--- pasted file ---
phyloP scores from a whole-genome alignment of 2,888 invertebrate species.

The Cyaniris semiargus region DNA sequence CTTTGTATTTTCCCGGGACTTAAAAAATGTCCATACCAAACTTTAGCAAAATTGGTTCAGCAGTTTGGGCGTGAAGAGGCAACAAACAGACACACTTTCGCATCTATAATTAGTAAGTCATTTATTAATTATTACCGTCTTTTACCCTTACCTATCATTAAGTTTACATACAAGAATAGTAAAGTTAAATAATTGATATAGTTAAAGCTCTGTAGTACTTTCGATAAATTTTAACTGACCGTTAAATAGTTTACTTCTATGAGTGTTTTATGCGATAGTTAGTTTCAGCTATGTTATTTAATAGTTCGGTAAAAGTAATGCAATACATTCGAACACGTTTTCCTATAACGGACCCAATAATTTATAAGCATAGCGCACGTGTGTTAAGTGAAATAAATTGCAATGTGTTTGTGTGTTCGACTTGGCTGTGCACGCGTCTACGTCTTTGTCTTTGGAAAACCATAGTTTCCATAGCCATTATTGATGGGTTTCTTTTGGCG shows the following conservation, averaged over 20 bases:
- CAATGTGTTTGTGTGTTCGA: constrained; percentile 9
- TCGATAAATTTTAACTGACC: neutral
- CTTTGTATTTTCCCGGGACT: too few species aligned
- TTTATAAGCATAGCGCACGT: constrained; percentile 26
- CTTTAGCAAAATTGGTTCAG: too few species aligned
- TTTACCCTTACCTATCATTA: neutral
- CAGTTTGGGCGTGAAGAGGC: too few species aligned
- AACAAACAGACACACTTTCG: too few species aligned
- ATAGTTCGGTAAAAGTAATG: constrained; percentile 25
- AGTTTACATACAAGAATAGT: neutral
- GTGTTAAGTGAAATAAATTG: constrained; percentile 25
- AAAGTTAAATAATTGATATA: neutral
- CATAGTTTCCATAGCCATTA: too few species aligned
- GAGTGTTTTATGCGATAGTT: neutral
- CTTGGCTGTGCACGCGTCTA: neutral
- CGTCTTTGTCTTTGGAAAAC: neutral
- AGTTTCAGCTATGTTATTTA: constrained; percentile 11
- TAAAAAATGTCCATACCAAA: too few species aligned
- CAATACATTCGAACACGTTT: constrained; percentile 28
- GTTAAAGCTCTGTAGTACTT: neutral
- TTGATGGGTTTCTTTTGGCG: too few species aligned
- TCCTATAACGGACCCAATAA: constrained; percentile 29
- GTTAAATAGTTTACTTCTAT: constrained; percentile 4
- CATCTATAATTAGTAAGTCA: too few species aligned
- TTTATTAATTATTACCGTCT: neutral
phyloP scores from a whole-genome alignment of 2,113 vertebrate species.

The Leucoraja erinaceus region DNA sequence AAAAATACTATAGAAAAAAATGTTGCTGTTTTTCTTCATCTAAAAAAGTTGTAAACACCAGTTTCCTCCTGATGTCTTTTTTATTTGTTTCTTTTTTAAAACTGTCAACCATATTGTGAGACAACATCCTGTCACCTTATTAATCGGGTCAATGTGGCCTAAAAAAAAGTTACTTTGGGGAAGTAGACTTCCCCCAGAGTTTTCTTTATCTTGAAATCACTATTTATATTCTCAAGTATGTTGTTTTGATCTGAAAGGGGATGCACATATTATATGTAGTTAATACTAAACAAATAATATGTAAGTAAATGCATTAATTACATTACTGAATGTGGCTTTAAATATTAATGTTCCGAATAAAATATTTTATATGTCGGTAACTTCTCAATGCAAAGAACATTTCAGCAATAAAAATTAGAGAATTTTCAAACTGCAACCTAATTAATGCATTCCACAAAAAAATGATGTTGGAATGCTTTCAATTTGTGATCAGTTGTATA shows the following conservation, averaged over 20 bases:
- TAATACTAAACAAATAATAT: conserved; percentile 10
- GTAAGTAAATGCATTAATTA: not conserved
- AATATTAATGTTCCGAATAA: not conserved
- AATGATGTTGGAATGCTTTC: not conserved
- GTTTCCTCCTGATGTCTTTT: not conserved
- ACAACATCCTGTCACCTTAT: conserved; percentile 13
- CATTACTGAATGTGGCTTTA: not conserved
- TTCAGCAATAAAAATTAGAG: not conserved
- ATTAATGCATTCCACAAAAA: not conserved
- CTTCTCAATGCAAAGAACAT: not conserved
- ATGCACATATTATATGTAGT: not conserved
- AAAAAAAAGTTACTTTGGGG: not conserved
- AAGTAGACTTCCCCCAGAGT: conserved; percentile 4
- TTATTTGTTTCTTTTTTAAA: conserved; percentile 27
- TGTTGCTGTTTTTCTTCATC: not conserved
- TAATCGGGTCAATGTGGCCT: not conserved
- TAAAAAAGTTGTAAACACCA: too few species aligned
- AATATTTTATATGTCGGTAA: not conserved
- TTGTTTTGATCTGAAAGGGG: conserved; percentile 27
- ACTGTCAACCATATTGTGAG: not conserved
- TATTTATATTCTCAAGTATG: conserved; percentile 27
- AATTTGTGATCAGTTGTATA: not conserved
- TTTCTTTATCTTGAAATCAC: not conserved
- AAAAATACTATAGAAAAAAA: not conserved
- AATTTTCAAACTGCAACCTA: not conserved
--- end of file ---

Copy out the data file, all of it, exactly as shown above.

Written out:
phyloP scores from a whole-genome alignment of 2,888 invertebrate species.

The Cyaniris semiargus region DNA sequence CTTTGTATTTTCCCGGGACTTAAAAAATGTCCATACCAAACTTTAGCAAAATTGGTTCAGCAGTTTGGGCGTGAAGAGGCAACAAACAGACACACTTTCGCATCTATAATTAGTAAGTCATTTATTAATTATTACCGTCTTTTACCCTTACCTATCATTAAGTTTACATACAAGAATAGTAAAGTTAAATAATTGATATAGTTAAAGCTCTGTAGTACTTTCGATAAATTTTAACTGACCGTTAAATAGTTTACTTCTATGAGTGTTTTATGCGATAGTTAGTTTCAGCTATGTTATTTAATAGTTCGGTAAAAGTAATGCAATACATTCGAACACGTTTTCCTATAACGGACCCAATAATTTATAAGCATAGCGCACGTGTGTTAAGTGAAATAAATTGCAATGTGTTTGTGTGTTCGACTTGGCTGTGCACGCGTCTACGTCTTTGTCTTTGGAAAACCATAGTTTCCATAGCCATTATTGATGGGTTTCTTTTGGCG shows the following conservation, averaged over 20 bases:
- CAATGTGTTTGTGTGTTCGA: constrained; percentile 9
- TCGATAAATTTTAACTGACC: neutral
- CTTTGTATTTTCCCGGGACT: too few species aligned
- TTTATAAGCATAGCGCACGT: constrained; percentile 26
- CTTTAGCAAAATTGGTTCAG: too few species aligned
- TTTACCCTTACCTATCATTA: neutral
- CAGTTTGGGCGTGAAGAGGC: too few species aligned
- AACAAACAGACACACTTTCG: too few species aligned
- ATAGTTCGGTAAAAGTAATG: constrained; percentile 25
- AGTTTACATACAAGAATAGT: neutral
- GTGTTAAGTGAAATAAATTG: constrained; percentile 25
- AAAGTTAAATAATTGATATA: neutral
- CATAGTTTCCATAGCCATTA: too few species aligned
- GAGTGTTTTATGCGATAGTT: neutral
- CTTGGCTGTGCACGCGTCTA: neutral
- CGTCTTTGTCTTTGGAAAAC: neutral
- AGTTTCAGCTATGTTATTTA: constrained; percentile 11
- TAAAAAATGTCCATACCAAA: too few species aligned
- CAATACATTCGAACACGTTT: constrained; percentile 28
- GTTAAAGCTCTGTAGTACTT: neutral
- TTGATGGGTTTCTTTTGGCG: too few species aligned
- TCCTATAACGGACCCAATAA: constrained; percentile 29
- GTTAAATAGTTTACTTCTAT: constrained; percentile 4
- CATCTATAATTAGTAAGTCA: too few species aligned
- TTTATTAATTATTACCGTCT: neutral
phyloP scores from a whole-genome alignment of 2,113 vertebrate species.

The Leucoraja erinaceus region DNA sequence AAAAATACTATAGAAAAAAATGTTGCTGTTTTTCTTCATCTAAAAAAGTTGTAAACACCAGTTTCCTCCTGATGTCTTTTTTATTTGTTTCTTTTTTAAAACTGTCAACCATATTGTGAGACAACATCCTGTCACCTTATTAATCGGGTCAATGTGGCCTAAAAAAAAGTTACTTTGGGGAAGTAGACTTCCCCCAGAGTTTTCTTTATCTTGAAATCACTATTTATATTCTCAAGTATGTTGTTTTGATCTGAAAGGGGATGCACATATTATATGTAGTTAATACTAAACAAATAATATGTAAGTAAATGCATTAATTACATTACTGAATGTGGCTTTAAATATTAATGTTCCGAATAAAATATTTTATATGTCGGTAACTTCTCAATGCAAAGAACATTTCAGCAATAAAAATTAGAGAATTTTCAAACTGCAACCTAATTAATGCATTCCACAAAAAAATGATGTTGGAATGCTTTCAATTTGTGATCAGTTGTATA shows the following conservation, averaged over 20 bases:
- TAATACTAAACAAATAATAT: conserved; percentile 10
- GTAAGTAAATGCATTAATTA: not conserved
- AATATTAATGTTCCGAATAA: not conserved
- AATGATGTTGGAATGCTTTC: not conserved
- GTTTCCTCCTGATGTCTTTT: not conserved
- ACAACATCCTGTCACCTTAT: conserved; percentile 13
- CATTACTGAATGTGGCTTTA: not conserved
- TTCAGCAATAAAAATTAGAG: not conserved
- ATTAATGCATTCCACAAAAA: not conserved
- CTTCTCAATGCAAAGAACAT: not conserved
- ATGCACATATTATATGTAGT: not conserved
- AAAAAAAAGTTACTTTGGGG: not conserved
- AAGTAGACTTCCCCCAGAGT: conserved; percentile 4
- TTATTTGTTTCTTTTTTAAA: conserved; percentile 27
- TGTTGCTGTTTTTCTTCATC: not conserved
- TAATCGGGTCAATGTGGCCT: not conserved
- TAAAAAAGTTGTAAACACCA: too few species aligned
- AATATTTTATATGTCGGTAA: not conserved
- TTGTTTTGATCTGAAAGGGG: conserved; percentile 27
- ACTGTCAACCATATTGTGAG: not conserved
- TATTTATATTCTCAAGTATG: conserved; percentile 27
- AATTTGTGATCAGTTGTATA: not conserved
- TTTCTTTATCTTGAAATCAC: not conserved
- AAAAATACTATAGAAAAAAA: not conserved
- AATTTTCAAACTGCAACCTA: not conserved